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Friday, August 24, 2007

Post#2 The Power of Follow-up

Of the many doctors that will one day infiltrate your life and perhaps your body, you as an individual/mother/father/caretaker will no doubt ask yourself, "Do I trust this doctor?" It is a fair and necessary question. But it is likely that of all the M.D.s who come in and out of your life, the one who you will scrutinize the hardest is your pediatrician (and perhaps your OB/Gyn). And for good reason - they are your partners in caring for what is likely the most important thing in your life, your child. And you pray and hope they don't screw up. Talk about pressure.

By "trusting" your pediatrician, you likely hope for a cost-effective yet effective, innocuous yet proven, thorough yet uncomplicated treatment each time your child becomes ill.

When presented with a sick child, there is a careful and structured thought process that I go through to come up with the best treatment plan. But before concocting a solution, I must first ascertain what the correct diagnosis is. I would estimate that 60% of the diagnoses I make each day are bread and butter pediatrics, simple enough such that an astute pediatric resident at the end of their 1st year of training could come up with the correct answer without assistance.

Another 30% of my patients may not present as cut and dry, but I can easily group them into an unofficial diagnostic category such as "viral illness with a funky rash which should resolve without any complication".

It is the final 10% where my experience, fund of knowledge and creativity come into play. And truth be told, the majority of this 10% will go on to good health, regardless of any intervention or medication. It is in this last 10% where follow-up visits are my most powerful and cost-effective ally.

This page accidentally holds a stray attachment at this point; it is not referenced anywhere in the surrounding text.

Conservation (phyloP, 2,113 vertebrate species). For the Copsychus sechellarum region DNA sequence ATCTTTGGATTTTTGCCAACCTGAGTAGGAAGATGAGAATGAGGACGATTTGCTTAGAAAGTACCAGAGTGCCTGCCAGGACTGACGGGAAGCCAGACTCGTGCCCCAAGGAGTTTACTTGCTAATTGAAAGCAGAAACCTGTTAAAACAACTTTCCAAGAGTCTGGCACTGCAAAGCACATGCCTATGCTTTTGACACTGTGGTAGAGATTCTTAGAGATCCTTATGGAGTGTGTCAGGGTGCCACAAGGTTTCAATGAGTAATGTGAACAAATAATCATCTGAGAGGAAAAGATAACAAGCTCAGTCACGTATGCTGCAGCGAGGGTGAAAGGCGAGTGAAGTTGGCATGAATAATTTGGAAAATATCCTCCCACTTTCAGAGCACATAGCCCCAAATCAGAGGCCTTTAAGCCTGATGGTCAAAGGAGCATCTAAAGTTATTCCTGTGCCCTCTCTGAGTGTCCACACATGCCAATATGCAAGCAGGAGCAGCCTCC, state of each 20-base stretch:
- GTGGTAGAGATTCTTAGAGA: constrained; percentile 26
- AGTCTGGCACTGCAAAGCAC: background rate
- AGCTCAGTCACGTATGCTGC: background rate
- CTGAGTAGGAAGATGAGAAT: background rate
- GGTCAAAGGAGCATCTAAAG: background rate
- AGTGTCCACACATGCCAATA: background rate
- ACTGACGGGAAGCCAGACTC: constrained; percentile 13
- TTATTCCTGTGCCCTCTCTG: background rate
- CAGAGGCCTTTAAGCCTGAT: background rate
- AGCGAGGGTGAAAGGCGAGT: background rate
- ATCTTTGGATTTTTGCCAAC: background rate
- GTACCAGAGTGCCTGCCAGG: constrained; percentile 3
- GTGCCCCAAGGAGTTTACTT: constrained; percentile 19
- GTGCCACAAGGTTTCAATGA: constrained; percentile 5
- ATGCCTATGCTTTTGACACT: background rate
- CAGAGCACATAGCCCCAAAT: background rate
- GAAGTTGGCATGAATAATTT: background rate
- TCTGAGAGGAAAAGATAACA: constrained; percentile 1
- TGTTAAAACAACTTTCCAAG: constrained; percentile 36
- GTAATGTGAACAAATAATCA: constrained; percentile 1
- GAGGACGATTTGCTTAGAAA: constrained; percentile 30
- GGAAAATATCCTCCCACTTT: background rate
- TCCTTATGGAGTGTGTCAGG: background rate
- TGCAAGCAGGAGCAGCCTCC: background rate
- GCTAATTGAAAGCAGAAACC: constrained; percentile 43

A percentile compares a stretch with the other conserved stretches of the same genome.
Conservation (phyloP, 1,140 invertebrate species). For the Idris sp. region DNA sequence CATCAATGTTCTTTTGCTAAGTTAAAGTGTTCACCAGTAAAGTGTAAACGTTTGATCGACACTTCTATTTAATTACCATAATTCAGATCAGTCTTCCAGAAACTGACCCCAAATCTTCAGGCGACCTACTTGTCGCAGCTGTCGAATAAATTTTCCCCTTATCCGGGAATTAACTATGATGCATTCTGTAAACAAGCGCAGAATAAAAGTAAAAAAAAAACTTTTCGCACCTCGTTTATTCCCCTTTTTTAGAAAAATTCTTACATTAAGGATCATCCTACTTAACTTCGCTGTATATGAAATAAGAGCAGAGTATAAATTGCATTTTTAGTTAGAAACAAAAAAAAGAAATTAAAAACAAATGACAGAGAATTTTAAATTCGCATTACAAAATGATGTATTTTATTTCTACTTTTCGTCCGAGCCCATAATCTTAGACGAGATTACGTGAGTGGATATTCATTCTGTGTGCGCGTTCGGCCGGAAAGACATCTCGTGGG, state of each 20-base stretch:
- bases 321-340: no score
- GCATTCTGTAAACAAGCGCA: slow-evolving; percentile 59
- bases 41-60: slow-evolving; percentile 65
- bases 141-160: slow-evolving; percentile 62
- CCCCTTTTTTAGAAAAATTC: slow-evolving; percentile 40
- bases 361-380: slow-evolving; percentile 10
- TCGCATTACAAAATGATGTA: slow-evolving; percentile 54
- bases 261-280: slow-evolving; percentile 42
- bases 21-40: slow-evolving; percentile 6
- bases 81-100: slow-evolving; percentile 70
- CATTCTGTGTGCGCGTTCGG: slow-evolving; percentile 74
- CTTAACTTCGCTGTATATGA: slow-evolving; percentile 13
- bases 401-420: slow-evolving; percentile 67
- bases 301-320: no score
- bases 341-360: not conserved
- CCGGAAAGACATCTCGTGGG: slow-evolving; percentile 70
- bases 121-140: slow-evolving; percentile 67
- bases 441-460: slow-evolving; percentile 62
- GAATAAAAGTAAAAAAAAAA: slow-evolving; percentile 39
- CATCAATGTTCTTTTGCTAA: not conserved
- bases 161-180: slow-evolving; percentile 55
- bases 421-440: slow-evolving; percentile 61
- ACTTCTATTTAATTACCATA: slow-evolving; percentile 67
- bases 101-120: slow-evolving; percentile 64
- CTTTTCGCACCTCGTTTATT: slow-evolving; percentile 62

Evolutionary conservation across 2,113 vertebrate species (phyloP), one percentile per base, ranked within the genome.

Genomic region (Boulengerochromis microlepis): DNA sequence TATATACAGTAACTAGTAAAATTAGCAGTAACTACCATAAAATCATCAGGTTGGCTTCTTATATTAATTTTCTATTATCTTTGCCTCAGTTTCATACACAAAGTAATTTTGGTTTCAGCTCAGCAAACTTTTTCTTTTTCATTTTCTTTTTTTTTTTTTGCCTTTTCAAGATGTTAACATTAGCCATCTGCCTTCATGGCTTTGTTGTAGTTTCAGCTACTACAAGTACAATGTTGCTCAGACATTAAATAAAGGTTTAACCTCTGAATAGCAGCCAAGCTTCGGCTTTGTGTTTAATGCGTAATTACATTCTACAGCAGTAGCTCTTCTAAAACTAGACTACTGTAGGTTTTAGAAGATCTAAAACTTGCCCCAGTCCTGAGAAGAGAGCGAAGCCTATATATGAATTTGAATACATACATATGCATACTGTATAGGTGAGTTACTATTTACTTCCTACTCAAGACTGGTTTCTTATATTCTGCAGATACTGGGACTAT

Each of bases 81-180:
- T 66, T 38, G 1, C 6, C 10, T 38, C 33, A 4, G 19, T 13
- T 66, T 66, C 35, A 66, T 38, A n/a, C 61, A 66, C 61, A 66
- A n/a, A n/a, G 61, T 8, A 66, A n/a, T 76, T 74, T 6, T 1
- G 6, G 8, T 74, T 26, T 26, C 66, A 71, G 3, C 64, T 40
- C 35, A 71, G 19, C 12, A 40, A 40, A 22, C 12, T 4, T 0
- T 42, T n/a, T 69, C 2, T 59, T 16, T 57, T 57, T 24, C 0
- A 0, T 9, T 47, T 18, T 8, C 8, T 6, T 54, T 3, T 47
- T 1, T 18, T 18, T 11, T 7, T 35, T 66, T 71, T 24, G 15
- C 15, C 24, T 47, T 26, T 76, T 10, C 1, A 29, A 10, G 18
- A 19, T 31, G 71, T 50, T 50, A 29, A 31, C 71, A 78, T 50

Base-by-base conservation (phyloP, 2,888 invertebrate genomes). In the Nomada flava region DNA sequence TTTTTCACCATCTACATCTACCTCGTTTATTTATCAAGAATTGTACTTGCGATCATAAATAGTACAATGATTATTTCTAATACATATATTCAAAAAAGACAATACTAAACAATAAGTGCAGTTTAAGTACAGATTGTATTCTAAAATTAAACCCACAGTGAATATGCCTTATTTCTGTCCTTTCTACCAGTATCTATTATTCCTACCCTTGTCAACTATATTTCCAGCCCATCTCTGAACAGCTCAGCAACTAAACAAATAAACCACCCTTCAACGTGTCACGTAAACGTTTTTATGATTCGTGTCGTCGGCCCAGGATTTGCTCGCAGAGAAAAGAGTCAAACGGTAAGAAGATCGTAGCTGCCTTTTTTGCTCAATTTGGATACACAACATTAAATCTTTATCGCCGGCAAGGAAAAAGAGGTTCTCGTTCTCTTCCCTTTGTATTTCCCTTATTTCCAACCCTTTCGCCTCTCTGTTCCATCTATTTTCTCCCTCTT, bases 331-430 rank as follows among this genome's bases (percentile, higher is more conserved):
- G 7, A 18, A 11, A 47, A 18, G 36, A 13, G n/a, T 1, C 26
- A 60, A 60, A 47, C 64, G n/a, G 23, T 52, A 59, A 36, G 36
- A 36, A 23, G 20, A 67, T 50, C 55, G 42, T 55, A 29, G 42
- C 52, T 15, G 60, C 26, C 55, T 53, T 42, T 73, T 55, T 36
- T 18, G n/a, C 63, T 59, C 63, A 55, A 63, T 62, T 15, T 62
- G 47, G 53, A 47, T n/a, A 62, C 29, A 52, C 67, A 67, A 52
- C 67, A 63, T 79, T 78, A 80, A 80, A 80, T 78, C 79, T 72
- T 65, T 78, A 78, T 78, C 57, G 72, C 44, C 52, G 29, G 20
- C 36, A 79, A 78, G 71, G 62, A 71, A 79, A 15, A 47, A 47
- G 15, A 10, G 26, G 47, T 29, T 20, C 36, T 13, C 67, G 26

Imagine you are a contestant on an updated version of the 5o's game show Name that Tune. If you are an iPod junkie, you may be able to correctly name 80% of songs with just a few bars of music. Certain songs are so distinct, that it wouldn't take even an average music fan but a few notes to decipher what they are listening to. Ala You Give Love a Bad Name, Hit Me with Your Best Shot, Play That Funky Music, White Boy, etc.

But other songs may take a few more lines. For example, the notorious Ice Ice Baby could easily be mixed up with Queen's classic song Under Pressure (not that Vanilla plagiarized. C'mon - he was keeping it real!). You get my point. Some diagnoses only take a few notes, others may require a follow-up visit or two.

At the end of a visit in which the diagnosis is not clear, a pediatrician can:

A. Order a battery of tests to shed some light on the matter.

B. Try medication(s)/treatment(s) and hope something works.

C. Consult a specialist.

D. Send the child to the ER.

E. Have the child return for a follow-up visit.

Each of these choices is appropriate in certain situations. However, each has a potential downside. Tests are often expensive and possibly harmful (radiation) or painful (blood draws). Medications can also be expensive and can lead to possible side effects. Specialists are often expensive as well and may feel compelled that the buck has to stop here, leading to unnecessary treatments/tests. The ER is insanely expensive, and you may have a less qualified doctor than your pediatrician helming the ship. Finally, a follow-up visit may be the most cost-effective measure; however, the child may become sicker or there may be no additional clues which present themselves at the follow-up visit.